Dallas has few diversions other than eating, drinking and shopping.....and shopping does not interest us.
So we spend our time hopping from restaurant to restaurant and to every pub that we can find in search of the perfect meal and the perfect beer.

We randomly review restaurants and bars, dishes and beers at whim and give our brutally honest opinions of our findings. And while we concentrate on Dallas, we travel far and wide to sample cuisine from all regions of the country and beyond.

Saturday, July 2, 2011

Avery Beer Dinner - June 2011

Avery Beer Dinner at the Meddlesome Moth.

There comes a time in MOST peoples lives when quality becomes more important than quantity.  I know, almost inconceivable I know, but it is not really a bad thing, realizing that enjoying the flavor of beer can be better than slamming so much cheap beer that you puke in the backseat of your buddies car.  Then if you are lucky, you may realize that beer makes a great accompaniment to meals, and I don't mean popcorn and hotdogs at a ball game, I mean a real, grown-up, sit down dinner.  Somehow, beyond all comprehension, I have reached that stage.  So now instead of searching out drunken fiestas, we search for interesting beer/food pairings AND WE REALLY ENJOY THEM.  Damn, I must be getting old.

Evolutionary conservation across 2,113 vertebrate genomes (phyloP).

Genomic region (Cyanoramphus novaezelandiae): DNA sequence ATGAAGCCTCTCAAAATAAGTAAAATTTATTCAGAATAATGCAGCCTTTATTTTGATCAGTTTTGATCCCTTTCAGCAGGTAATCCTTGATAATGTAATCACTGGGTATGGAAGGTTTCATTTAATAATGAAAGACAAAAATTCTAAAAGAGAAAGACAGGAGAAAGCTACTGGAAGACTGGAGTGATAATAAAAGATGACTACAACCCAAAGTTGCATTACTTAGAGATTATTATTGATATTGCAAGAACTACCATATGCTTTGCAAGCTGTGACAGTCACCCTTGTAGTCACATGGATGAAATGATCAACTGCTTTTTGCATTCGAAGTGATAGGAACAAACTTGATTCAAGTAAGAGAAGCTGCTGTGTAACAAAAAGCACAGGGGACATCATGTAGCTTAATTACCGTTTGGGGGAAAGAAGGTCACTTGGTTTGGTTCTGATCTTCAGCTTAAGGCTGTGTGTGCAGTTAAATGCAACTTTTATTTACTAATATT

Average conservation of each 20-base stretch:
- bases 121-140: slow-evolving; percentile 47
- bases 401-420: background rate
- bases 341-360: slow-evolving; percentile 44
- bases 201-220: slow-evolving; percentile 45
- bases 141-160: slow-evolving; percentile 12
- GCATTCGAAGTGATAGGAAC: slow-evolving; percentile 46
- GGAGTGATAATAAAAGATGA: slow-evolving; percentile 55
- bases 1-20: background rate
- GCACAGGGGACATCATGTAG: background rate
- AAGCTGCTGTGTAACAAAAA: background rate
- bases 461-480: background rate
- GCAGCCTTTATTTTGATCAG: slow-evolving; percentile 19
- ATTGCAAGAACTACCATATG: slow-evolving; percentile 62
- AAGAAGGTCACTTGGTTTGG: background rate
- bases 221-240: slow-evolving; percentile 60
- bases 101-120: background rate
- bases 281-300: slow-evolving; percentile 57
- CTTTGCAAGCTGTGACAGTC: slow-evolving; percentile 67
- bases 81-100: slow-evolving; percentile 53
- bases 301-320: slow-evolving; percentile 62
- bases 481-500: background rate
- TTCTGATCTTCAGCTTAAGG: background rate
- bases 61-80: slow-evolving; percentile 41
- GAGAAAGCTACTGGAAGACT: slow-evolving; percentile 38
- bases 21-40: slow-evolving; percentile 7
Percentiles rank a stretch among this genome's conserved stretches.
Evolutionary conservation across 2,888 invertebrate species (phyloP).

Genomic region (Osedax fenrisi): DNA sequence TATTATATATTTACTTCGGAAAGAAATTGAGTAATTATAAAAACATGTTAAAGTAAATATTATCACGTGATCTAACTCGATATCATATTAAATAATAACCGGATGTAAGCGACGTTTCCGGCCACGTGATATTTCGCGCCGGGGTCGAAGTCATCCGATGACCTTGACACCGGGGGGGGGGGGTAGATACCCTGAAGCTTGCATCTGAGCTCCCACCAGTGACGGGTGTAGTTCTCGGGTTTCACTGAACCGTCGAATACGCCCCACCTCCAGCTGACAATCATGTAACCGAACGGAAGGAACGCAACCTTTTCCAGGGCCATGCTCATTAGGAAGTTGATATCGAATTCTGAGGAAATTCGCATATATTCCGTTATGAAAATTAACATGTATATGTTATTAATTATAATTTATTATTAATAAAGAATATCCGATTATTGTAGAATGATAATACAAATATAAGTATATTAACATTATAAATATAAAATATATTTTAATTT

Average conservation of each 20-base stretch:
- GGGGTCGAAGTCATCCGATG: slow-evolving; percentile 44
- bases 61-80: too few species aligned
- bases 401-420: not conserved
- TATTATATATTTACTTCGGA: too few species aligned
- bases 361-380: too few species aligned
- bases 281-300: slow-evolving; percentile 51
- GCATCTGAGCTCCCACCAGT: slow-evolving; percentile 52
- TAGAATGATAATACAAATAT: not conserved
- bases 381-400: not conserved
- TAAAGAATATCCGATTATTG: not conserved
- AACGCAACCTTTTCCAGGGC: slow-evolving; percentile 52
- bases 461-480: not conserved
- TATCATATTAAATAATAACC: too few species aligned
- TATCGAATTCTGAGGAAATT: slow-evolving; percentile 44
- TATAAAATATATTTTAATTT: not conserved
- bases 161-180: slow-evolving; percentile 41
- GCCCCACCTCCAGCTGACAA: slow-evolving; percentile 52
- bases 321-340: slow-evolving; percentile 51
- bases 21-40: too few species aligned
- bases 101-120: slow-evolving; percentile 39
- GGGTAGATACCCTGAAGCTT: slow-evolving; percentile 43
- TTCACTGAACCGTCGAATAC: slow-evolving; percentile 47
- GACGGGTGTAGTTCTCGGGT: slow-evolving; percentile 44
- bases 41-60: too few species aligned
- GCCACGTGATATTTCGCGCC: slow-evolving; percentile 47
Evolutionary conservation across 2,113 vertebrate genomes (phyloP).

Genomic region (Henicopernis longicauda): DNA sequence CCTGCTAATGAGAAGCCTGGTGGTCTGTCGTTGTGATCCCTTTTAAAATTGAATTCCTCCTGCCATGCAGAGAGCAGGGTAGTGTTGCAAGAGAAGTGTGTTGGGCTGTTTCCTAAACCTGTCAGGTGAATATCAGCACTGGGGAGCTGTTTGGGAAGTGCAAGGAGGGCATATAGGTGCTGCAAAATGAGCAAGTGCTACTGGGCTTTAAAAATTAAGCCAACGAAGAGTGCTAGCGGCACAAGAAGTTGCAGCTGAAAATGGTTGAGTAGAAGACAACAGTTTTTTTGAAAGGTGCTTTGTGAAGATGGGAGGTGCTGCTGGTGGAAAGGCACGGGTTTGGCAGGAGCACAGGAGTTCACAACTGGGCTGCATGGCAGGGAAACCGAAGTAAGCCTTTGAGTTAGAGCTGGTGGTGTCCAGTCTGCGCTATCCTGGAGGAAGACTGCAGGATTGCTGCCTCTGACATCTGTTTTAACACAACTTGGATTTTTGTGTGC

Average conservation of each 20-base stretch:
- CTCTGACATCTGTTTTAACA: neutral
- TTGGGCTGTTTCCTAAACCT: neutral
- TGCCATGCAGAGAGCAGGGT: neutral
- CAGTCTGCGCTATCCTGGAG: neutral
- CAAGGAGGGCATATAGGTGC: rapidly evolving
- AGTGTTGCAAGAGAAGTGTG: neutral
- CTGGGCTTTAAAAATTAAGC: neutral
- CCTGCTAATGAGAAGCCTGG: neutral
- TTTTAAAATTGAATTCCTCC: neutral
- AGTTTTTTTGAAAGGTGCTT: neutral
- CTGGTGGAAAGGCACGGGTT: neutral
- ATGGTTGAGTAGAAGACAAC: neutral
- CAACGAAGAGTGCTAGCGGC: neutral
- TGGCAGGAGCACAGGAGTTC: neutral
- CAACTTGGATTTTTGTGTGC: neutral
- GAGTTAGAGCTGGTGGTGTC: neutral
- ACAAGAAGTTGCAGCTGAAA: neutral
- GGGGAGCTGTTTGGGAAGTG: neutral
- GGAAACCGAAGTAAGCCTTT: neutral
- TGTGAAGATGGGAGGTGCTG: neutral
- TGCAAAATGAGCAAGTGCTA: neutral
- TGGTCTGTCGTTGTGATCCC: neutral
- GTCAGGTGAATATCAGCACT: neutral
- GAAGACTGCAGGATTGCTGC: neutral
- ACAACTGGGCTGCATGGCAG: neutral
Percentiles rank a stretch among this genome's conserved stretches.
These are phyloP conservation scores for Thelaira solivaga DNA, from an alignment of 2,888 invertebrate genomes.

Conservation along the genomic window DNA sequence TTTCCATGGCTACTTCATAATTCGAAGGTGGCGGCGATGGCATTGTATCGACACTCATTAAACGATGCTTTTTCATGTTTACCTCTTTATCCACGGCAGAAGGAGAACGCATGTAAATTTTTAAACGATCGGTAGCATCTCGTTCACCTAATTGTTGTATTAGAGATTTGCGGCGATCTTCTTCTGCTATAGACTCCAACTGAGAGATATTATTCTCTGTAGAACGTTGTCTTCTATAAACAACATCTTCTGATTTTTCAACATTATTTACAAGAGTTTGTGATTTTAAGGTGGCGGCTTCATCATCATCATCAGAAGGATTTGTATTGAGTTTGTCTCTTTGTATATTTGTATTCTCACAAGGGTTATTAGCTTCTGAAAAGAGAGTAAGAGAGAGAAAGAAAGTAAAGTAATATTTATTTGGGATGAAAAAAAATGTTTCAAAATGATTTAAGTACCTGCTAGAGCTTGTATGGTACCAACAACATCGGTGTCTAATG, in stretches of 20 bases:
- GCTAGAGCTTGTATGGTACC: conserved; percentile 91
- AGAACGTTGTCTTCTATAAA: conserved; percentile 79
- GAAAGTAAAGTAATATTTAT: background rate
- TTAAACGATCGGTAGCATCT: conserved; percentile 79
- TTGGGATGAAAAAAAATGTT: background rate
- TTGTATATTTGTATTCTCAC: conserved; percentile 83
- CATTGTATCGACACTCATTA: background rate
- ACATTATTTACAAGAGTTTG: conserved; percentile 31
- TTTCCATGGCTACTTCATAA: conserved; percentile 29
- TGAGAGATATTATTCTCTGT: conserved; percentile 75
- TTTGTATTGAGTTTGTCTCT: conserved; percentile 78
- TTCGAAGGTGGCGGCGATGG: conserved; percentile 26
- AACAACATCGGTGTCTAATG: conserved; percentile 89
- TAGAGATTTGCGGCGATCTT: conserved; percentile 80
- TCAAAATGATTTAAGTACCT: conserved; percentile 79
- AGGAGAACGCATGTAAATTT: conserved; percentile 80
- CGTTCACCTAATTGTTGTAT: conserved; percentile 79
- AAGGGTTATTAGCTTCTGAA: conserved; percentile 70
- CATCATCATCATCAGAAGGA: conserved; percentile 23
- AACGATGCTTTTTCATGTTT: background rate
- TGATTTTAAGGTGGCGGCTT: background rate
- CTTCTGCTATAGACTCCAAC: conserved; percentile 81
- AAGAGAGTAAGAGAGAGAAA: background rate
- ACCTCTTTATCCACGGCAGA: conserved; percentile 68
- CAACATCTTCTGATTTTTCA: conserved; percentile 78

One of our favorite venues for beer dinners is the Meddlesome Moth on Oaklawn in the Arts District.  Thanks to the long reach of Keith Schlabs we not only get the pairings, we get to meet the brewers who create our favorite libations.  Don't think that we attend all of them, we pick and choose based on the brewery and to be quite blunt, not every dinner is successful though kudos for chef Chad Kelly for attempting to produce a pairing for beers as brutal as those produced by the Stone Brewery.
Joe's Pilsner
The Avery pairing was indeed one of the more successful pairings that we have attended, but to be fair, I really like Avery, thought not because all of their beers are great, but because they experiment.  The hardest part of this evening was driving home after consuming the 5 food courses and the 9, yes, 9 beers offered.  No occifer I'm not as think as you drunk I am.

Our welcoming beer of the evening was the Joe's Pilsner (4.7% ABV).  This American style lager was quite innocuous and did not offend the palate whatsoever, but it did little to excite it either.  A hot summer day on the lake?  Why not?

The first course was a Sunchoke Vichyssoise with Salmon Roe and Petite Chives.  Sunchoke, also called Jerusalem Artichoke, is a species of Sunflower from eastern North America and it is the root that you eat and not the seeds.  Vichyssoise is a thick soup made usually made of pureed leeks, onions, potatoes, cream, and chicken stock.  All I can say is that it was superb, except for the fish eggs, I could go the rest of my life never eating salmon roe again and would be OK with that.  The beers chosen to accompany were Karma and Salvation.  Karma (5.2% ABV) is a fairly decent Belgian style pale ale with very little smell and a clear amber color.  It has a earthy, bready flavor that accompanied the gardenesque soup nicely, though I doubt I would actively pursue a Karma on it's own.  Salvation (9% ABV) is really fine Belgian style strong pale ale.  The flavor is quite balanced, with malts, candy sugar, fruits and a bit of yeast.  Not as good of a pairing, but a much better beer.

Moroccan Lamb